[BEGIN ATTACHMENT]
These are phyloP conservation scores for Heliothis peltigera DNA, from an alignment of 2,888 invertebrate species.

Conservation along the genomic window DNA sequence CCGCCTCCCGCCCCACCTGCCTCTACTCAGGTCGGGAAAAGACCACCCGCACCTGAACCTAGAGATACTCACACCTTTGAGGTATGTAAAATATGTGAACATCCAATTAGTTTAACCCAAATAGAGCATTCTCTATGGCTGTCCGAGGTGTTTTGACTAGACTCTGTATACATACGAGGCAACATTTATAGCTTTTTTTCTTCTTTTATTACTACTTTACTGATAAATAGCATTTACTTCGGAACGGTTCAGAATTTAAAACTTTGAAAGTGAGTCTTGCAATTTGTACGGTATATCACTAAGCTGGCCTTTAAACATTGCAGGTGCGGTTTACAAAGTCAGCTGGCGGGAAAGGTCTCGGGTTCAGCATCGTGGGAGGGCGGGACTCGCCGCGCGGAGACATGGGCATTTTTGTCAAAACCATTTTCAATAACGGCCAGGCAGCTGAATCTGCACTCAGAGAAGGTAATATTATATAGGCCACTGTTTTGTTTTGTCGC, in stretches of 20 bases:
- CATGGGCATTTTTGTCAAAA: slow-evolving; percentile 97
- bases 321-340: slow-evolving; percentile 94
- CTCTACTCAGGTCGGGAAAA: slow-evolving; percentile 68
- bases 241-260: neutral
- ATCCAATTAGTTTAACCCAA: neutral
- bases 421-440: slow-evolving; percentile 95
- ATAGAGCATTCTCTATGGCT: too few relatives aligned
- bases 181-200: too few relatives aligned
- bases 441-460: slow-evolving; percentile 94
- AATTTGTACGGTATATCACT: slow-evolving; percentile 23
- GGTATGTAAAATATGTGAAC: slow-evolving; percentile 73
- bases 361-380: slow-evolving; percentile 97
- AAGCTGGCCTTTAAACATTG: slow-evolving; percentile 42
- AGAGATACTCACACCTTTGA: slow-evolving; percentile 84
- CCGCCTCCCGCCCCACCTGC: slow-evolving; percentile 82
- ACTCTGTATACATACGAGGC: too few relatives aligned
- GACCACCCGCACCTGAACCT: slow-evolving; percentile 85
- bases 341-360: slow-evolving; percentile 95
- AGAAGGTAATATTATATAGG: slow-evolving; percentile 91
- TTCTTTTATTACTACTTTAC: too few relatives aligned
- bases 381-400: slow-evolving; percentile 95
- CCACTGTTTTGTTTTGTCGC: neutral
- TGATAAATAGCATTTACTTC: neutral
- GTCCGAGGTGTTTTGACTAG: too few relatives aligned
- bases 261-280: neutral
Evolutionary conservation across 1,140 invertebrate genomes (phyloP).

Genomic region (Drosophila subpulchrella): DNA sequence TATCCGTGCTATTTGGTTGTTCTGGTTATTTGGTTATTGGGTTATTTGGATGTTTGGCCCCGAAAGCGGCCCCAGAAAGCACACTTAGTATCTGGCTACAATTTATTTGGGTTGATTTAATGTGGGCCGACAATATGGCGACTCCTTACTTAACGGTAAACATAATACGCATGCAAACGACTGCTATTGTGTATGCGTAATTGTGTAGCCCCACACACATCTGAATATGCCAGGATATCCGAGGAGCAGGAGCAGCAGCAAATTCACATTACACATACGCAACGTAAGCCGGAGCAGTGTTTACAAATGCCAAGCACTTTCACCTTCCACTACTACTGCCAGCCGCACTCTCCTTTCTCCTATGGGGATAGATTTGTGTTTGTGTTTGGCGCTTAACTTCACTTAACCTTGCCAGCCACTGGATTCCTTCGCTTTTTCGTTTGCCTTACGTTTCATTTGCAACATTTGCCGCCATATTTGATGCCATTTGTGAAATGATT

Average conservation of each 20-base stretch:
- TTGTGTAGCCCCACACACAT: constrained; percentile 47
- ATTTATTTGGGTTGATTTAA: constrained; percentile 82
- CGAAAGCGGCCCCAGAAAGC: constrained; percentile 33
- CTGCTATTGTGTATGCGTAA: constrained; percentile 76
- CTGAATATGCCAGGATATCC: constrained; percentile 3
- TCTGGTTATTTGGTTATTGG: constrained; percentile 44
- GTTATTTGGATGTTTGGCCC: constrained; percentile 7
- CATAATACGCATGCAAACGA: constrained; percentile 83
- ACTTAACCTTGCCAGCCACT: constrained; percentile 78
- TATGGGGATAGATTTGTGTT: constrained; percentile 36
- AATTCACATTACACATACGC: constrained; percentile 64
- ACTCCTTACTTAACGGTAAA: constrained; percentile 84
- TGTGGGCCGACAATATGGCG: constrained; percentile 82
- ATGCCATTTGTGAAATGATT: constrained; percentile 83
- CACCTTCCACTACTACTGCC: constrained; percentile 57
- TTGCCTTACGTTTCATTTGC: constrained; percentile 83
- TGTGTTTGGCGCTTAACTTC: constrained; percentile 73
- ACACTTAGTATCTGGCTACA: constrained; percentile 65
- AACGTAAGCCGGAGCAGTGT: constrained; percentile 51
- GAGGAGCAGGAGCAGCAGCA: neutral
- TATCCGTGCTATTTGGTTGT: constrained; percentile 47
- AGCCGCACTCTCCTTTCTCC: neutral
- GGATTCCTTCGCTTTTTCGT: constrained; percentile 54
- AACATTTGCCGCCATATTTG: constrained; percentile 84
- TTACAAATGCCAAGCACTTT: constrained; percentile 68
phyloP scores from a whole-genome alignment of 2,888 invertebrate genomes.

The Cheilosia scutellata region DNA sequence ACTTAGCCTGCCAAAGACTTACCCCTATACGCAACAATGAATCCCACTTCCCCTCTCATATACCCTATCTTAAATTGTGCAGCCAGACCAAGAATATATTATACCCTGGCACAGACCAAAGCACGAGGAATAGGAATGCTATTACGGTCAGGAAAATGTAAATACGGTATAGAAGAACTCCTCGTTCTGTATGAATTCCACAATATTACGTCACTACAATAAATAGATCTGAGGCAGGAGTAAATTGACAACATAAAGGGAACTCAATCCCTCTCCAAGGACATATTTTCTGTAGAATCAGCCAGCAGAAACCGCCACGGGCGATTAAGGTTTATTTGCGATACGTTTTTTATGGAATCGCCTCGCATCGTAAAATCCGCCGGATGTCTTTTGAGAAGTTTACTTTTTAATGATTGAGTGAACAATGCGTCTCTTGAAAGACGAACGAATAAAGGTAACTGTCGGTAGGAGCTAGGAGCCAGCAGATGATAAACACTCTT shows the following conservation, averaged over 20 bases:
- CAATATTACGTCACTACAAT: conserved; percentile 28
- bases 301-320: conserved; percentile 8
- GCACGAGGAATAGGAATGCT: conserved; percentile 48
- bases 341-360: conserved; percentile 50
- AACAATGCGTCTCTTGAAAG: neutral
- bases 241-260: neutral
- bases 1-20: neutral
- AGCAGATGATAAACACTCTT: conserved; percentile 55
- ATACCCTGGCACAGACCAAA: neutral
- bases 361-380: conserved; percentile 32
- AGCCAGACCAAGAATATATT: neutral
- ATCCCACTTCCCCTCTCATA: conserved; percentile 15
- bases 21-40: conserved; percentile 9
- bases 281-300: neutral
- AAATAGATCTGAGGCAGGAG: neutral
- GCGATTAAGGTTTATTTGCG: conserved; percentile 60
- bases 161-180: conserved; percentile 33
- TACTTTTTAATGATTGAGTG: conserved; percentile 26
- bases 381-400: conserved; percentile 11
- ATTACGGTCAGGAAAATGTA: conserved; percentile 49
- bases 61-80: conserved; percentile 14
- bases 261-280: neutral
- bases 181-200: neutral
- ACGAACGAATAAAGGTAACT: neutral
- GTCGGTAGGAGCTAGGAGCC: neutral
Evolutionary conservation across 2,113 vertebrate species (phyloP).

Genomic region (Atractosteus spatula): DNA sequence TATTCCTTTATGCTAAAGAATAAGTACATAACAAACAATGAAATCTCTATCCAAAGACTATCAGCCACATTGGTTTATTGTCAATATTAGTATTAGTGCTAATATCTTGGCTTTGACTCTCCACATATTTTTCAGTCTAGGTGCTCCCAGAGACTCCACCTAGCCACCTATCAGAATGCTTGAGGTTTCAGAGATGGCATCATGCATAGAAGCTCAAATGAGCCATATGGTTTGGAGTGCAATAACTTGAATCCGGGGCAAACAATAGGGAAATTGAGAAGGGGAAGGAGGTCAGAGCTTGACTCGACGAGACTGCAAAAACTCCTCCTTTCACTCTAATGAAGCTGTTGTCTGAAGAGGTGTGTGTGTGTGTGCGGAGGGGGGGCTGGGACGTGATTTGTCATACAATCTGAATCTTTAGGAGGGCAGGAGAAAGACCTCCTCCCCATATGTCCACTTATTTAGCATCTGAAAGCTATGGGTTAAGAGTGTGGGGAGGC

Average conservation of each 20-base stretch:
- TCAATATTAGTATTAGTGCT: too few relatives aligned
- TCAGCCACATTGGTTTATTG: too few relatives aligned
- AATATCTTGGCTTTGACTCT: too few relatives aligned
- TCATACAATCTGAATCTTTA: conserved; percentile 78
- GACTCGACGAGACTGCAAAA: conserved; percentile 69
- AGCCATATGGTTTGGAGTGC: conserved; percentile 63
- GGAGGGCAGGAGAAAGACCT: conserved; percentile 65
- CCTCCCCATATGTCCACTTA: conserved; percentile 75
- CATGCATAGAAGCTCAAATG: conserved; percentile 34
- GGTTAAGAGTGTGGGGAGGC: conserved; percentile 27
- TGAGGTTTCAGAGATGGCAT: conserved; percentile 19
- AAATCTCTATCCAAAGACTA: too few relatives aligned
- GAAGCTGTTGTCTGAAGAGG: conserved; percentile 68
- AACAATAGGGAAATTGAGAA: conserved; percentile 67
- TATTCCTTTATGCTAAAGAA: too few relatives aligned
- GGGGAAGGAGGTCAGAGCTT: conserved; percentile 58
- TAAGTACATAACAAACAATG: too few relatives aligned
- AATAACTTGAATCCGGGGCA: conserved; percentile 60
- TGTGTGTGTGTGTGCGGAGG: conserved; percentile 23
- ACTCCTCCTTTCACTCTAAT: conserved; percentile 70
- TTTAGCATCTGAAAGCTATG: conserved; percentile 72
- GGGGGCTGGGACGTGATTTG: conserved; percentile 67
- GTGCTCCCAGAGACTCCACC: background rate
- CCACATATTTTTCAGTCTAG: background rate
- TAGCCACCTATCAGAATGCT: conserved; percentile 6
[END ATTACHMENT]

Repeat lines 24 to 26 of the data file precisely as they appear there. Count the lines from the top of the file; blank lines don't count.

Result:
- CCACTGTTTTGTTTTGTCGC: neutral
- TGATAAATAGCATTTACTTC: neutral
- GTCCGAGGTGTTTTGACTAG: too few relatives aligned